Every application we create requires a place to store its data. In almost all cases, we use MariaDB, a modern fork of MySQL. We have found it to be excellent in terms of performance, reliability, simplicity and compatibility. However, there is one area in which this classic relational database does not excel compared with the many NoSQL options now available, and that is replication and resilience.

In this post we will discuss how we configure MariaDB multi-source replication in order to achieve redundancy, both on-site and off-site. We use MariaDB, but this guide will include the commands for both MySQL and MariaDB.

Throughout this guide, we will assume that there will be 3 servers in our cluster. It's not important where these servers are located, but in our configuration, we have 2 servers at our primary data centre, and a third server off-site. The cluster is built in a star configuration, so a single server is chosen as the primary, and the other servers are secondary.


This configuration uses asynchronous replication, which means that all 3 servers can accept writes at any time, but there is no guarantee that these writes will be immediately reflected on the other servers. For this reason, we only use a single server at once, treating the cluster as an active-backup configuration.

Starting with a single MySQL server

This configuration starts with a single MySQL server. This can be a new server, but you can also start with an existing server containing data, and the process is exactly the same. As always, if you are working with existing data, we would strongly recommend taking a backup before getting started.

primary-server:~$ mysqldump -u root -p > mysql-backup-2017-03-27.sql

Next we will configure this server to be a MySQL master. A few lines need to be added or changed in the MySQL configuration file as follows. If any of these lines already exist, they should be updated, else they should be added somewhere within the [mysqld] section.

Each server needs a unique ID, this is the first server so we will use ID 1

server-id = 1

Most of our applications use auto-increment fields, so we need to ensure that 2 different servers never generate the same ID. This is achieved by incrementing IDs by 3, and giving each server a slot for IDs it generated. For example, the first server might generate IDs 1,4,7,10 and the second server would generate IDs 2,5,8,11.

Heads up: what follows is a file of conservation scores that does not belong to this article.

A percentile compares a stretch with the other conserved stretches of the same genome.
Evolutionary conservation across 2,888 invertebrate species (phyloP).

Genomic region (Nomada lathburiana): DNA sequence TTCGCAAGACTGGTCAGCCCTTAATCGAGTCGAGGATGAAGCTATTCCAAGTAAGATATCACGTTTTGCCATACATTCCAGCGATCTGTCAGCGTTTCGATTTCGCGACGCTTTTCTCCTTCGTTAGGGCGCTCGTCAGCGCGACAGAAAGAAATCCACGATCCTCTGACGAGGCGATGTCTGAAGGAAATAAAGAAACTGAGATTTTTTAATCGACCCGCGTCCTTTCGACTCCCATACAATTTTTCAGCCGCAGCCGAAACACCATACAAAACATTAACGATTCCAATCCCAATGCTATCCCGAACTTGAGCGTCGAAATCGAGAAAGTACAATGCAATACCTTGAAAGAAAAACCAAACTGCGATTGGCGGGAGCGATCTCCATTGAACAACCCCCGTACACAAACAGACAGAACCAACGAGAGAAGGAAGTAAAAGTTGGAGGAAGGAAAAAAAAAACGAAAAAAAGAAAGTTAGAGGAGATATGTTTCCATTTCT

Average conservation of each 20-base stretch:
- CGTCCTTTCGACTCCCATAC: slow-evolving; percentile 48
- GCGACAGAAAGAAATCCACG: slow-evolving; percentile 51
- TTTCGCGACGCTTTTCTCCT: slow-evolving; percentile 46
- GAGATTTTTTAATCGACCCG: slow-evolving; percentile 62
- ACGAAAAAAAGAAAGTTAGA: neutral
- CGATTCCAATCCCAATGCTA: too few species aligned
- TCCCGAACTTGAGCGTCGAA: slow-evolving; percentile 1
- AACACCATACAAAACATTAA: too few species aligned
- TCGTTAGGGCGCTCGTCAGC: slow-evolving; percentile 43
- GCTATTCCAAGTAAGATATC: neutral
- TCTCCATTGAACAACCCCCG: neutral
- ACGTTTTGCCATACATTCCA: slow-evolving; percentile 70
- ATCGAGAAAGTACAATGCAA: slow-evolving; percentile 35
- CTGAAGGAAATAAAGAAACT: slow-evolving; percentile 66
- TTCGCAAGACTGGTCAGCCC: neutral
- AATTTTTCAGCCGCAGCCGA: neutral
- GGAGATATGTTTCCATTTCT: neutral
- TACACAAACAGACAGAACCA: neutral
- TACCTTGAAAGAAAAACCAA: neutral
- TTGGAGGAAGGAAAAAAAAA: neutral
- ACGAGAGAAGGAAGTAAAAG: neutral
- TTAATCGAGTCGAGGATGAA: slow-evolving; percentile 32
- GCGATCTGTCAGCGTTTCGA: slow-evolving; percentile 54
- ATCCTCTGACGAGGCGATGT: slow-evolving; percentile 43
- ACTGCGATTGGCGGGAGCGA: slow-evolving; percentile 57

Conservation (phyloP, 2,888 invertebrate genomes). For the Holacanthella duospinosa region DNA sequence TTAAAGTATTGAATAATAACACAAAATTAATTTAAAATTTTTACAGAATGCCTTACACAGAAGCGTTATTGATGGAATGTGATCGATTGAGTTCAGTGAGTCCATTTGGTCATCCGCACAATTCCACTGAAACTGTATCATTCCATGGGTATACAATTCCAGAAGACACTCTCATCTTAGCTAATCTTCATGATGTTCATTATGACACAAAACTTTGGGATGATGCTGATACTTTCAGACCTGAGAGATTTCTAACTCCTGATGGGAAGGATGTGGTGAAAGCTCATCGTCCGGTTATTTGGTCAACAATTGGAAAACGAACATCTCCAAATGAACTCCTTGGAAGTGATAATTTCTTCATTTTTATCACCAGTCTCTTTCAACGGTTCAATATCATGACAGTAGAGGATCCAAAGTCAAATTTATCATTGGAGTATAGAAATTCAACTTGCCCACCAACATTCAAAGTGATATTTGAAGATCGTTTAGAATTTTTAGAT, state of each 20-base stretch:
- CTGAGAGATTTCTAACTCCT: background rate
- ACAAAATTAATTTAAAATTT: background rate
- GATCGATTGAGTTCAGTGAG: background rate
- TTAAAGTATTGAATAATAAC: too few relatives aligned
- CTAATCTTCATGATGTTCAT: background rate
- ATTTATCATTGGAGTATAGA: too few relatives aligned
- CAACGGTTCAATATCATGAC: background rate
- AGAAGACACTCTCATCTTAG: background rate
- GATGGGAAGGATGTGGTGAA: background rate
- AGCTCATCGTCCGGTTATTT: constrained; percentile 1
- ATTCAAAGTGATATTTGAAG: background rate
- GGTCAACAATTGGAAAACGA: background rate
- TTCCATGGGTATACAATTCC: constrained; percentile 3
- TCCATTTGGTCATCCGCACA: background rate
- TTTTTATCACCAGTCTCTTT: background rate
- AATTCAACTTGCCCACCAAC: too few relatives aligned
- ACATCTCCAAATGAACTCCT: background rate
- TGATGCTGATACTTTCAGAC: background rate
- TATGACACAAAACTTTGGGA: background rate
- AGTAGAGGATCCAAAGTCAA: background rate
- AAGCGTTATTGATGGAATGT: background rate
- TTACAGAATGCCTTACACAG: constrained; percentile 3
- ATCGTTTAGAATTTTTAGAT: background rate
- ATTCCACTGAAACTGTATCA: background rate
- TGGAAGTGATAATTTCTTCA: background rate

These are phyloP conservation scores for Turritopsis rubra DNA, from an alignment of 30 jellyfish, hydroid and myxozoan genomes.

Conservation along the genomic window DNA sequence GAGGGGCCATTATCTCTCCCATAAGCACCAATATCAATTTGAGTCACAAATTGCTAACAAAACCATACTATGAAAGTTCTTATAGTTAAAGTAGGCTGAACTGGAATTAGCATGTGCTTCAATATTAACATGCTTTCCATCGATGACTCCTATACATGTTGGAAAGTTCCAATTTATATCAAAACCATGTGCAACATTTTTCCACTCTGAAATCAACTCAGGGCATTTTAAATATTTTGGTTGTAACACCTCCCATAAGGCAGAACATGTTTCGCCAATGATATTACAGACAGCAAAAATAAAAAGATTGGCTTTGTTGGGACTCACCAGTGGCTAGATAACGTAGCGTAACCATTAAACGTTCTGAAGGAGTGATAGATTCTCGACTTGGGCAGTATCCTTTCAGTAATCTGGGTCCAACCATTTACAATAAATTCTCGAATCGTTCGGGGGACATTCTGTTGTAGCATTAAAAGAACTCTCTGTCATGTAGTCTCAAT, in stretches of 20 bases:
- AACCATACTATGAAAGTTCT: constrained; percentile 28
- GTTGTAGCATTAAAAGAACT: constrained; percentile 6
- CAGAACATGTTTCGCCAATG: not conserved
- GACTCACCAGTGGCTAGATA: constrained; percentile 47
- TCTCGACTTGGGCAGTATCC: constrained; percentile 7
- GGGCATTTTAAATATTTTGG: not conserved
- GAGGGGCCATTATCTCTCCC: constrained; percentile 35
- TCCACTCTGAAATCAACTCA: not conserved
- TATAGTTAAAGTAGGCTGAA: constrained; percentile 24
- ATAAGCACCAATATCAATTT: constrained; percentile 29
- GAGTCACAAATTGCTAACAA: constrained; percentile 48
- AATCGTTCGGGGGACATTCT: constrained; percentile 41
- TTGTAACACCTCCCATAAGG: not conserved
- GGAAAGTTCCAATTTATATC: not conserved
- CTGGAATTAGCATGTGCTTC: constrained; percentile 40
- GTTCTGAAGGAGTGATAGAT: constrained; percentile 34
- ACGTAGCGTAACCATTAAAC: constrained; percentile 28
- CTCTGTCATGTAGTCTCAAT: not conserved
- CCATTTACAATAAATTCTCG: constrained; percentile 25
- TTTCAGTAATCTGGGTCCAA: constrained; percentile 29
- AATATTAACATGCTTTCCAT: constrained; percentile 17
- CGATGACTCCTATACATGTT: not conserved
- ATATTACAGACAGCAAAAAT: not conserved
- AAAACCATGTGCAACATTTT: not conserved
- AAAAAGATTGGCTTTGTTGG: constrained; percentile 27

auto_increment_increment = 3
auto_increment_offset = 0

The following directives cause the server to log all row updates, and store these logs for 10 days. These are the logs which will be streamed to the other servers in the cluster to keep them up to date.

log_bin           = /var/log/mysql/log-bin
log_bin_index     = /var/log/mysql/log-bin.index
binlog_format     = row
expire_logs_days  = 10

Finally, because this will be the primary server, we instruct it to keep the logs that are sent to it by slaves. This means that updates coming from one slave can be passed along to the others.


It is necessary to restart the database after making these changes. This is an inconvenience when working with an existing database but can't be avoided at this stage.

primary-server:~$ sudo /etc/init.d/mysql restart

We need to create a replication slave user. This user allows secondary servers to authenticate in order to start streaming changes. Be sure to generate a strong password to control this access.

primary-server:~$ mysql -u root-p
MariaDB/MySQL [(none)]> GRANT REPLICATION slave ON *.* to 'repslave'@'%' identified by 'PUT_A_SECURE_RANDOM_PASSPHRASE_HERE';

This server is now ready to be the first server in the cluster.

Prepare a secondary server

The secondary server must begin as a clean install of MariaDB or MySQL. Any existing data on this server will be lost. You should try to use the same version for all servers as far as possible, but minor differences are usually not problematic.

First, we will configure the new server in a similar manner to the primary. There are a number of differences from the primary server configuration. We must disable log_slave_updates on secondary servers, as well as remembering to increment the server-id and auto-increment-offset. We will also disable log_bin to save disk space during the initial replication, this will be re-enabled later.